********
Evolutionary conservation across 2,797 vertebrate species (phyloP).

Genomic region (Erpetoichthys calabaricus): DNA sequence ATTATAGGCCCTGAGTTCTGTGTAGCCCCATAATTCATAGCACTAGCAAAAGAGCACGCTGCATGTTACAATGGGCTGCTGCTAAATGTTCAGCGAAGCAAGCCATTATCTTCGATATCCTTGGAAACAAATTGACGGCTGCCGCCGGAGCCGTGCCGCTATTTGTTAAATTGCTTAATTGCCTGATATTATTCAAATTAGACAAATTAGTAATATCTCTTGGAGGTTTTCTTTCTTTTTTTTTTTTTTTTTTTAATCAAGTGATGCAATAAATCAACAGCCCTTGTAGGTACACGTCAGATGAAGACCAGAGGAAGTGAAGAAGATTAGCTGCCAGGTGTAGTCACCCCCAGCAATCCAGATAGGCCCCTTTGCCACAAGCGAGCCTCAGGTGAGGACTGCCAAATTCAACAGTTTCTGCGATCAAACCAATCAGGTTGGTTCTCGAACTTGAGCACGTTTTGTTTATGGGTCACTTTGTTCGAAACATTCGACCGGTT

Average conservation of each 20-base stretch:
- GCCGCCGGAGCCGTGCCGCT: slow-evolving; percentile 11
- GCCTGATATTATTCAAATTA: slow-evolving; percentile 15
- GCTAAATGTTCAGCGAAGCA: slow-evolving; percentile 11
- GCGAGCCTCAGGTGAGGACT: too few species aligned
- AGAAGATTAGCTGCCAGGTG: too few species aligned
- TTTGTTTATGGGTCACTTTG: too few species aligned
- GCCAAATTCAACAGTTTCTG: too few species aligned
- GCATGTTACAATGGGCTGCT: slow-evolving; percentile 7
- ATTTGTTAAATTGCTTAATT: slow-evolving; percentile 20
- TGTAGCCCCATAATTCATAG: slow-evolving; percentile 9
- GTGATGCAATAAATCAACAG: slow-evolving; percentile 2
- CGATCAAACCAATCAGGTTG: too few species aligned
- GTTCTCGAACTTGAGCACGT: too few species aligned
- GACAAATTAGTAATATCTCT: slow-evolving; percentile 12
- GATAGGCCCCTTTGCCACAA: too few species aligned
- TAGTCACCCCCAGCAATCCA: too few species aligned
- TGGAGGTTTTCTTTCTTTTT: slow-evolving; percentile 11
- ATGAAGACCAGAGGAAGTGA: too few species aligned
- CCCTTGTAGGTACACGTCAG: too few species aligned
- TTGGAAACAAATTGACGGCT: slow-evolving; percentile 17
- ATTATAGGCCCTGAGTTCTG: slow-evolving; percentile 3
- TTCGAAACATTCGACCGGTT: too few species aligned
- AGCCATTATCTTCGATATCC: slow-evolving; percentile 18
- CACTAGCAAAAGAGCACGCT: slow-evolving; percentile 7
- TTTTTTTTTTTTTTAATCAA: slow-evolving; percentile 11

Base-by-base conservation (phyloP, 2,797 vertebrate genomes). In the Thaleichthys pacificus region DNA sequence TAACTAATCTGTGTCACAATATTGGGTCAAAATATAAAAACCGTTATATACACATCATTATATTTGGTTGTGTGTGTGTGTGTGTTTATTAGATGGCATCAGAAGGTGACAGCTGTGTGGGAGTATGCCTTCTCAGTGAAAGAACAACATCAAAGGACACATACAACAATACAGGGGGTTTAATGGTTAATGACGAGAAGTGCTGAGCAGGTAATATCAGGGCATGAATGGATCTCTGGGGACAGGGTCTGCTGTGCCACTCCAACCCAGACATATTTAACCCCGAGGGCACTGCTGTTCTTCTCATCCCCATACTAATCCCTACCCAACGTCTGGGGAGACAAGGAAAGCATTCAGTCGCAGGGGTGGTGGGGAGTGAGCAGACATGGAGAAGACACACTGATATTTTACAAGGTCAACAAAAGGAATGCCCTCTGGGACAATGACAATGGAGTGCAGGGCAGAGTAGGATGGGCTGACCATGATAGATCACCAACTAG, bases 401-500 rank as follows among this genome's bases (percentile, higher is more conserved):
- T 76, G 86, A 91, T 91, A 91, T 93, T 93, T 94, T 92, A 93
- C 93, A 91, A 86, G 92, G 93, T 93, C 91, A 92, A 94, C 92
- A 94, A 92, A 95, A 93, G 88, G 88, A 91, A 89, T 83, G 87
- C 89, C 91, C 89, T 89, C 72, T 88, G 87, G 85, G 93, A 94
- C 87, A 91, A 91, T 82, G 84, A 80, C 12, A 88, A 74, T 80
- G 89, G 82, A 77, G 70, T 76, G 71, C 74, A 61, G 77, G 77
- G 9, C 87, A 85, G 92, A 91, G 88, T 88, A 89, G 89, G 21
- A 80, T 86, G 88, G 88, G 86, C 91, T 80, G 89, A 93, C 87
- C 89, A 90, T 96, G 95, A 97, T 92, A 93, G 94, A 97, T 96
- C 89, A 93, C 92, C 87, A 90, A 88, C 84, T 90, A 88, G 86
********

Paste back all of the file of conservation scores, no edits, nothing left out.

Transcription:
Evolutionary conservation across 2,797 vertebrate species (phyloP).

Genomic region (Erpetoichthys calabaricus): DNA sequence ATTATAGGCCCTGAGTTCTGTGTAGCCCCATAATTCATAGCACTAGCAAAAGAGCACGCTGCATGTTACAATGGGCTGCTGCTAAATGTTCAGCGAAGCAAGCCATTATCTTCGATATCCTTGGAAACAAATTGACGGCTGCCGCCGGAGCCGTGCCGCTATTTGTTAAATTGCTTAATTGCCTGATATTATTCAAATTAGACAAATTAGTAATATCTCTTGGAGGTTTTCTTTCTTTTTTTTTTTTTTTTTTTAATCAAGTGATGCAATAAATCAACAGCCCTTGTAGGTACACGTCAGATGAAGACCAGAGGAAGTGAAGAAGATTAGCTGCCAGGTGTAGTCACCCCCAGCAATCCAGATAGGCCCCTTTGCCACAAGCGAGCCTCAGGTGAGGACTGCCAAATTCAACAGTTTCTGCGATCAAACCAATCAGGTTGGTTCTCGAACTTGAGCACGTTTTGTTTATGGGTCACTTTGTTCGAAACATTCGACCGGTT

Average conservation of each 20-base stretch:
- GCCGCCGGAGCCGTGCCGCT: slow-evolving; percentile 11
- GCCTGATATTATTCAAATTA: slow-evolving; percentile 15
- GCTAAATGTTCAGCGAAGCA: slow-evolving; percentile 11
- GCGAGCCTCAGGTGAGGACT: too few species aligned
- AGAAGATTAGCTGCCAGGTG: too few species aligned
- TTTGTTTATGGGTCACTTTG: too few species aligned
- GCCAAATTCAACAGTTTCTG: too few species aligned
- GCATGTTACAATGGGCTGCT: slow-evolving; percentile 7
- ATTTGTTAAATTGCTTAATT: slow-evolving; percentile 20
- TGTAGCCCCATAATTCATAG: slow-evolving; percentile 9
- GTGATGCAATAAATCAACAG: slow-evolving; percentile 2
- CGATCAAACCAATCAGGTTG: too few species aligned
- GTTCTCGAACTTGAGCACGT: too few species aligned
- GACAAATTAGTAATATCTCT: slow-evolving; percentile 12
- GATAGGCCCCTTTGCCACAA: too few species aligned
- TAGTCACCCCCAGCAATCCA: too few species aligned
- TGGAGGTTTTCTTTCTTTTT: slow-evolving; percentile 11
- ATGAAGACCAGAGGAAGTGA: too few species aligned
- CCCTTGTAGGTACACGTCAG: too few species aligned
- TTGGAAACAAATTGACGGCT: slow-evolving; percentile 17
- ATTATAGGCCCTGAGTTCTG: slow-evolving; percentile 3
- TTCGAAACATTCGACCGGTT: too few species aligned
- AGCCATTATCTTCGATATCC: slow-evolving; percentile 18
- CACTAGCAAAAGAGCACGCT: slow-evolving; percentile 7
- TTTTTTTTTTTTTTAATCAA: slow-evolving; percentile 11

Base-by-base conservation (phyloP, 2,797 vertebrate genomes). In the Thaleichthys pacificus region DNA sequence TAACTAATCTGTGTCACAATATTGGGTCAAAATATAAAAACCGTTATATACACATCATTATATTTGGTTGTGTGTGTGTGTGTGTTTATTAGATGGCATCAGAAGGTGACAGCTGTGTGGGAGTATGCCTTCTCAGTGAAAGAACAACATCAAAGGACACATACAACAATACAGGGGGTTTAATGGTTAATGACGAGAAGTGCTGAGCAGGTAATATCAGGGCATGAATGGATCTCTGGGGACAGGGTCTGCTGTGCCACTCCAACCCAGACATATTTAACCCCGAGGGCACTGCTGTTCTTCTCATCCCCATACTAATCCCTACCCAACGTCTGGGGAGACAAGGAAAGCATTCAGTCGCAGGGGTGGTGGGGAGTGAGCAGACATGGAGAAGACACACTGATATTTTACAAGGTCAACAAAAGGAATGCCCTCTGGGACAATGACAATGGAGTGCAGGGCAGAGTAGGATGGGCTGACCATGATAGATCACCAACTAG, bases 401-500 rank as follows among this genome's bases (percentile, higher is more conserved):
- T 76, G 86, A 91, T 91, A 91, T 93, T 93, T 94, T 92, A 93
- C 93, A 91, A 86, G 92, G 93, T 93, C 91, A 92, A 94, C 92
- A 94, A 92, A 95, A 93, G 88, G 88, A 91, A 89, T 83, G 87
- C 89, C 91, C 89, T 89, C 72, T 88, G 87, G 85, G 93, A 94
- C 87, A 91, A 91, T 82, G 84, A 80, C 12, A 88, A 74, T 80
- G 89, G 82, A 77, G 70, T 76, G 71, C 74, A 61, G 77, G 77
- G 9, C 87, A 85, G 92, A 91, G 88, T 88, A 89, G 89, G 21
- A 80, T 86, G 88, G 88, G 86, C 91, T 80, G 89, A 93, C 87
- C 89, A 90, T 96, G 95, A 97, T 92, A 93, G 94, A 97, T 96
- C 89, A 93, C 92, C 87, A 90, A 88, C 84, T 90, A 88, G 86